Before the Activity
With the Students
Attachments (Return to Contents)
Safety Issues (Return to Contents)
Troubleshooting Tips (Return to Contents)
Before students begin to design and build, tell them the size of the testing thermometer, because in order to make good readings during the testing phase, it must fit through the house door and entirely inside, and be able to be read through a window.
The testing takes awhile and groups may lose interest when you can only test one group at a time. Have students use the time to complete other assignments. Or, shorten the time by making available more than one testing station if you have the supplies.
Assessment (Return to Contents)
Class Discussion: Lead a discussion with the students about passive solar heating and how it might impact the world if it became more effective and widespread than conventional heating methods in use today.
Activity Embedded Assessment
Design Review: Midway through the building phase, have groups give brief presentations to the class (or just the teacher) discussing their designs. Make sure they discuss the passive solar heating techniques they are using. Allow time for questions from their peers.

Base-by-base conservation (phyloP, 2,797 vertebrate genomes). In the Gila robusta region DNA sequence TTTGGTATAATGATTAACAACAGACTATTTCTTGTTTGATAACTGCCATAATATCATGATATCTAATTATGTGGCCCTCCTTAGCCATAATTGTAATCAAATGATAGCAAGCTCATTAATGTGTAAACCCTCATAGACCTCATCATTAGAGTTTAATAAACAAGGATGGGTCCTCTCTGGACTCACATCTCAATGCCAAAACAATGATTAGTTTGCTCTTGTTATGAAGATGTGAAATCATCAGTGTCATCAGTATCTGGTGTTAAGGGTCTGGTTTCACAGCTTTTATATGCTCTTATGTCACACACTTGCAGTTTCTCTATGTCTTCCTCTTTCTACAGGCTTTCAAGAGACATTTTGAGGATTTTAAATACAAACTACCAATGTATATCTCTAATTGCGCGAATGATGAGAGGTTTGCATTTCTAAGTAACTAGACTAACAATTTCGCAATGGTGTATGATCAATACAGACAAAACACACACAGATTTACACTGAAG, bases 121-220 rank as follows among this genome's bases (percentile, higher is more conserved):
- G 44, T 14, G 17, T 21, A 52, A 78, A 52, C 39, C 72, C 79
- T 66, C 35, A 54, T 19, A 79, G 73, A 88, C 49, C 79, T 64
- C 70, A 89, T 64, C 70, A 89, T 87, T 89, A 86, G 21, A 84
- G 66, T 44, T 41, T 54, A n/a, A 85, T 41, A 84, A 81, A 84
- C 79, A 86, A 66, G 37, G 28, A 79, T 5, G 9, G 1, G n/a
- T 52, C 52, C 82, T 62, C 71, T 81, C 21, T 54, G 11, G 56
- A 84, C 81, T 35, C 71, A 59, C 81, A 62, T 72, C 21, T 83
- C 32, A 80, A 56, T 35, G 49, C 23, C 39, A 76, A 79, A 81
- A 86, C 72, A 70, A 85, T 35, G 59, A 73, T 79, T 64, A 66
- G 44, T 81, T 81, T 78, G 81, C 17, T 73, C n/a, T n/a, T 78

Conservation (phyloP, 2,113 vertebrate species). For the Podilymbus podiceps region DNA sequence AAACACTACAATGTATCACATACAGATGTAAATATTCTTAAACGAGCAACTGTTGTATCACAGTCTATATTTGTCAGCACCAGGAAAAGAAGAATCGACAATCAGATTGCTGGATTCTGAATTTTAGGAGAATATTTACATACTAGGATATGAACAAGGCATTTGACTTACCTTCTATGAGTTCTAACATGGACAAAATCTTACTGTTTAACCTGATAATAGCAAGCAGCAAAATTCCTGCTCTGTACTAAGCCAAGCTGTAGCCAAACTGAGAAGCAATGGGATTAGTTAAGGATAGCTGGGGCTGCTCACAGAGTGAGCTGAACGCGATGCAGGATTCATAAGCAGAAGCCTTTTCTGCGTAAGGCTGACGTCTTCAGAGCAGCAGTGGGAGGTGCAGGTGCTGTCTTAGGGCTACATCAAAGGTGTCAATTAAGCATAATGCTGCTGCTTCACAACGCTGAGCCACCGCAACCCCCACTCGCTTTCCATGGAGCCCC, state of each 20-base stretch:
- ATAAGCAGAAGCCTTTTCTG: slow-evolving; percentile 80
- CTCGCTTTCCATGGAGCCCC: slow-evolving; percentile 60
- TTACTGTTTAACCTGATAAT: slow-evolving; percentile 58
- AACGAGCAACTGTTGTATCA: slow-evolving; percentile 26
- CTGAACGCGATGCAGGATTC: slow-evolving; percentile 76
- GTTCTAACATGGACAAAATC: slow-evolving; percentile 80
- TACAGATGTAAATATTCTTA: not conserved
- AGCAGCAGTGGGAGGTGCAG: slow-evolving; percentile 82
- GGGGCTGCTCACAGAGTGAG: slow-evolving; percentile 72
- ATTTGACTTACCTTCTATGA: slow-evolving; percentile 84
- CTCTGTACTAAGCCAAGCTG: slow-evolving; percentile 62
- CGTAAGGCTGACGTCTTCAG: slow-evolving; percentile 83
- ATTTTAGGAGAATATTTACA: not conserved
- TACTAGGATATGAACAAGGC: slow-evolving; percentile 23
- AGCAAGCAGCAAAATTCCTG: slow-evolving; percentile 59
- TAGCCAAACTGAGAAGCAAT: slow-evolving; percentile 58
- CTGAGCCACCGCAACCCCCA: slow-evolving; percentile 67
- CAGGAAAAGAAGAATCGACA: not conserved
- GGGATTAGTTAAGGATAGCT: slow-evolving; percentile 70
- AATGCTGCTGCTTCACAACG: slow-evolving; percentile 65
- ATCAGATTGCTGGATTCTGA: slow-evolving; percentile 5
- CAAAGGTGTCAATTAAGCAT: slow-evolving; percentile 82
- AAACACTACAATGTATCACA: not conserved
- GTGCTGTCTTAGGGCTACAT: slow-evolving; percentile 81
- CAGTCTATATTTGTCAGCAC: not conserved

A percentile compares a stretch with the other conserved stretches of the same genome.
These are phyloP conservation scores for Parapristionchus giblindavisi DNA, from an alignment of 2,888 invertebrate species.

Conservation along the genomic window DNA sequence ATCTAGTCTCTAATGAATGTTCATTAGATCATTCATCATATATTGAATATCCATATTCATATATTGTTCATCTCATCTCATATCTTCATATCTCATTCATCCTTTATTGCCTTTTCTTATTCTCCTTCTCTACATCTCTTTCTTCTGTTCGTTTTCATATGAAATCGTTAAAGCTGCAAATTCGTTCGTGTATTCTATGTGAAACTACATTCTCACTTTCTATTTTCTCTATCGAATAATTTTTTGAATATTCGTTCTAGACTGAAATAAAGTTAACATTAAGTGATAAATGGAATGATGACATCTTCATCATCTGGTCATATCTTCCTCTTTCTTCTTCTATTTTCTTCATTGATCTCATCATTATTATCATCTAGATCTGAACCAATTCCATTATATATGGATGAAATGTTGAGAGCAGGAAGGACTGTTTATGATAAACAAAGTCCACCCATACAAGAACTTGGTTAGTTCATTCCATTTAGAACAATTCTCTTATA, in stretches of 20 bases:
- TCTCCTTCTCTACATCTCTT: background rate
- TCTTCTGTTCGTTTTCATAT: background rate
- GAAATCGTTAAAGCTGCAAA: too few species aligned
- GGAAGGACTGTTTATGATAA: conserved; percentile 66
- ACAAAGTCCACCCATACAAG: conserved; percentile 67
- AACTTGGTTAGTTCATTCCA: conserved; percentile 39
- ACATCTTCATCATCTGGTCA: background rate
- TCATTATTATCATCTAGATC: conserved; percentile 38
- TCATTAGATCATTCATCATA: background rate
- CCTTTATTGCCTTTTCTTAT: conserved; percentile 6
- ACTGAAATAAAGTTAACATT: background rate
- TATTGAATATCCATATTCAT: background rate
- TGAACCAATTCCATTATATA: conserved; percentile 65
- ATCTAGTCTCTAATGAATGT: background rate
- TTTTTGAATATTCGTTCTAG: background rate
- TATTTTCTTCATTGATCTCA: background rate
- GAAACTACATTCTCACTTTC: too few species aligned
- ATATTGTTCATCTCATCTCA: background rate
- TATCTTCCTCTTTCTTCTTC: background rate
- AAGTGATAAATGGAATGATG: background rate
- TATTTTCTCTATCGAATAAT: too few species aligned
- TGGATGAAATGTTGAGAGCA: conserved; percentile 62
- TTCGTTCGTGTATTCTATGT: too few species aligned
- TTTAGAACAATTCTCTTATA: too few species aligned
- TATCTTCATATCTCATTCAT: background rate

Summary Presentations: Direct each team to prepare a 5-10 minute presentation of their model house results, discussing the concepts in their original passive solar design, its successes and failures, and how they would improve on it.
Company Proposal: Ask student to imagine that they work for an engineering company that wants to sell a passive solar heating design to some building contractors. Have them write letters to their boss explaining why their design is the best fit for the community.
Activity Extensions (Return to Contents)
Have students re-test their model homes by adjusting the lamp (sunshine) angle to represent summer and winter solar exposures, and then comparing the results to see which models perform better in different seasons.
Have students redesign their model houses on paper to incorporate passive solar cooling techniques. Go a step further by having them make the modifications to their model houses and then re-test to see how quickly they can cool down their houses.